Senior Epidemiologist, Minnesota Department of Health
A Stearns County farmer noticed a 5 month-old calf that began showing atypical behaviors on September 30. The calf was bellowing, going off feed, showing signs of aggression, and mounting other calves in the pen. The farmer recalled seeing a skunk in the pen where the calf was housed sometime toward the end of July. The calf was euthanized on October 4 and tested positive for rabies October 10.
Though rabies is not typically spread from cattle to cattle, in a situation like this it is important to monitor all animals on the premises in the coming weeks to watch for other cattle to develop signs of rabies. These cattle may have been exposed to the same source (likely a skunk) as the rabid calf. There were approximately 25 more calves on the property along with more than 100 dairy cattle and a dog that is currently vaccinated for rabies. The Minnesota Department of Health did not recommend rabies shots for anyone involved in the case.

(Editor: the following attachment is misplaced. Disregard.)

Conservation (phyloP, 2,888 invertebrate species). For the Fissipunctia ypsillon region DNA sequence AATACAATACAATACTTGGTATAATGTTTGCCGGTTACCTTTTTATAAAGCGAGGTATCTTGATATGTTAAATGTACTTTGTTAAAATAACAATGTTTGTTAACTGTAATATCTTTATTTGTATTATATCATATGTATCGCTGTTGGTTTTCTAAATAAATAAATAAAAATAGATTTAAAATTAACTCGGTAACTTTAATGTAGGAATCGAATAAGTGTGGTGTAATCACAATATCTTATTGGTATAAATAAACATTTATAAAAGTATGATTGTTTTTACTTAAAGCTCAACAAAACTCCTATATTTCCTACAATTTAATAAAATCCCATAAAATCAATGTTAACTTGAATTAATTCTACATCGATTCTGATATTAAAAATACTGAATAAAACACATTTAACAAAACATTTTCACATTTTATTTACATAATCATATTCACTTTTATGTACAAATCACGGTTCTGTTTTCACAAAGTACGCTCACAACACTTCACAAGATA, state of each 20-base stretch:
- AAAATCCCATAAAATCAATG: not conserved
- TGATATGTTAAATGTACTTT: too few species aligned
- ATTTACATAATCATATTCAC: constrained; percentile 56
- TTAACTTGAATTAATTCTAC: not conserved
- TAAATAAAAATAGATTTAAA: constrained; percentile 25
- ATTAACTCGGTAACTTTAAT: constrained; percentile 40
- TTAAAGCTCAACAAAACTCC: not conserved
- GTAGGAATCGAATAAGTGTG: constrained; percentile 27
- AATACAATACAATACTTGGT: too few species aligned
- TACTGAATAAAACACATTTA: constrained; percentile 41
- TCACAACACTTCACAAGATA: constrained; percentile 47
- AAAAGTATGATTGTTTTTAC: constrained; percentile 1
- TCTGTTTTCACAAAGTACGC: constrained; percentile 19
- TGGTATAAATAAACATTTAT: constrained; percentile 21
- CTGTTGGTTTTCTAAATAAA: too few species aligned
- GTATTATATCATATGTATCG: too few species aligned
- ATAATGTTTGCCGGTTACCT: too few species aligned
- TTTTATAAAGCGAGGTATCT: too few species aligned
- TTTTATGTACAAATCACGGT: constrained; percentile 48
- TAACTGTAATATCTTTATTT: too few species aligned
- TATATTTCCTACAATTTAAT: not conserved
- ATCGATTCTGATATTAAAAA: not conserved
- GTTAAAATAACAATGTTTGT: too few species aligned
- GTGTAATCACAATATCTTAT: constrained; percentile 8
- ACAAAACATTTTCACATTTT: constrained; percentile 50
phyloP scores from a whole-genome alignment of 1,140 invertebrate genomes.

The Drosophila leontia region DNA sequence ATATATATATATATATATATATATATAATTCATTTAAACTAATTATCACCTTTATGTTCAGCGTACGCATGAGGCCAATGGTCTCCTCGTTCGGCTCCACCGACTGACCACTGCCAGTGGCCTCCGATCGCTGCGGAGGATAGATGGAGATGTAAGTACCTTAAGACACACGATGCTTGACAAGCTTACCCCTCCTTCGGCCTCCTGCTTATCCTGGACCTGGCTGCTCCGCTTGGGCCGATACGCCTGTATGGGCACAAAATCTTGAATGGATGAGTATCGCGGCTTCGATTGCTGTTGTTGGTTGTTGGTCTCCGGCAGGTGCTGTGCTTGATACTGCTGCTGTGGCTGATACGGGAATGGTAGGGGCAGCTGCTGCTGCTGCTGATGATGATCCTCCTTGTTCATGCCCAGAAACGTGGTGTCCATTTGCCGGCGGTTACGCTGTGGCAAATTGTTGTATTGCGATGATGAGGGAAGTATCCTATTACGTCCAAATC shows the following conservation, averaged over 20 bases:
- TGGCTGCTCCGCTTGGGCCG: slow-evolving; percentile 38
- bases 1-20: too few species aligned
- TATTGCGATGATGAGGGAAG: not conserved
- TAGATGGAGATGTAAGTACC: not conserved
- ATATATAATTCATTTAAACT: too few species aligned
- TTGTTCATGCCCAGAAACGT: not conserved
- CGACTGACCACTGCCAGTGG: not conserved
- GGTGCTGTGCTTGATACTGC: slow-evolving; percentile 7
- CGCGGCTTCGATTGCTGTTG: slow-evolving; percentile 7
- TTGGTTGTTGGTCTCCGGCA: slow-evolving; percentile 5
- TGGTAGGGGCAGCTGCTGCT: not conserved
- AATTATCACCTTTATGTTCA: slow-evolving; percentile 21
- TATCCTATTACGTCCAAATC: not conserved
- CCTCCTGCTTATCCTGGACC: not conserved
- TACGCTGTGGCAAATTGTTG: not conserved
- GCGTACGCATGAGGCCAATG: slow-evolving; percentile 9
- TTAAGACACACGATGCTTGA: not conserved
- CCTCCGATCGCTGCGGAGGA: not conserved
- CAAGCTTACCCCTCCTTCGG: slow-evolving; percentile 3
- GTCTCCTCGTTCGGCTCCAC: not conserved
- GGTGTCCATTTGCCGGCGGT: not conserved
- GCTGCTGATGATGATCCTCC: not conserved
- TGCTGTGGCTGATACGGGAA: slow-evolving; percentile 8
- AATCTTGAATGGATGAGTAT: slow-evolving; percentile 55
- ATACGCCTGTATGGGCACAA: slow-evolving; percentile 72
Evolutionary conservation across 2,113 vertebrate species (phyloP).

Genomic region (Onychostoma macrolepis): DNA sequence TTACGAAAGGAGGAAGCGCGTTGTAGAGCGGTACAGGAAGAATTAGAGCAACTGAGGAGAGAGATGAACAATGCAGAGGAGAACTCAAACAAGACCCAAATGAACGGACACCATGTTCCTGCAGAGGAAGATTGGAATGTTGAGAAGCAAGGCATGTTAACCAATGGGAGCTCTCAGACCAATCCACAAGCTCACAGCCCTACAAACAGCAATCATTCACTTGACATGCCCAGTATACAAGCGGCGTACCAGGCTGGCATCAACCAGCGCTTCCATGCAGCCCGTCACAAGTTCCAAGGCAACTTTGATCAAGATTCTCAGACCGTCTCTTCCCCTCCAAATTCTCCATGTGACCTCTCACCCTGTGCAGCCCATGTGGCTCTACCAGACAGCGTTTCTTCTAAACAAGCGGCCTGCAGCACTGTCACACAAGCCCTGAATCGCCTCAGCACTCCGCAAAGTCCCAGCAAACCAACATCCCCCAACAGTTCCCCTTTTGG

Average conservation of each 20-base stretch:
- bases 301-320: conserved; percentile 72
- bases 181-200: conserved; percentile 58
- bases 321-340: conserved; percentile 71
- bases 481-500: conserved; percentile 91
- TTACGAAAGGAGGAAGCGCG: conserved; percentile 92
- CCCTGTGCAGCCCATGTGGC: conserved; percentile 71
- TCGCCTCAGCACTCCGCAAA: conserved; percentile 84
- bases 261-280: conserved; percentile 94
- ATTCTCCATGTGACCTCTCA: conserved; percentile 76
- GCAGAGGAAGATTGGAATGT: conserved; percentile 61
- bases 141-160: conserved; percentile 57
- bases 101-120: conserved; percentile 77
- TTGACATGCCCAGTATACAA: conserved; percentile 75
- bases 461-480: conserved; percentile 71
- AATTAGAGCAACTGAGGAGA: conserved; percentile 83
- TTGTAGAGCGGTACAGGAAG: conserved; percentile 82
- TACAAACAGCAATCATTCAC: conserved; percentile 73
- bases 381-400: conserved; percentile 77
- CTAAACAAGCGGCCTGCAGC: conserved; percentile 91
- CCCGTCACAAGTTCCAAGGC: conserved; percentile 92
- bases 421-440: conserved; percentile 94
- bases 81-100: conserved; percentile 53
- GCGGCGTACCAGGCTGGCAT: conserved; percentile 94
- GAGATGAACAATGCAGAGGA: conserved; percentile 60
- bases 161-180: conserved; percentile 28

When asked if he had any advice for other farmers about this type of situation, the farmer replied that he hadn’t been aware of the existence of a rabies vaccine for cattle. He said, “I will be working to vaccinate my cows and calves.” He also wishes he had paid more attention to the skunk he found in the calf pen, but at the time he didn’t think much of it.
For information on rabies in animals and to view a map of positive cases in Minnesota visit the Board’s website at mn.gov/bah and click on ‘Rabies’ under the ‘Quick Links’ at the top of the page.
For questions on rabies exposure to domestic animals call 651-296-2942.
If you have questions on rabies in people, please contact the Minnesota Department of Health at 651-201-5414.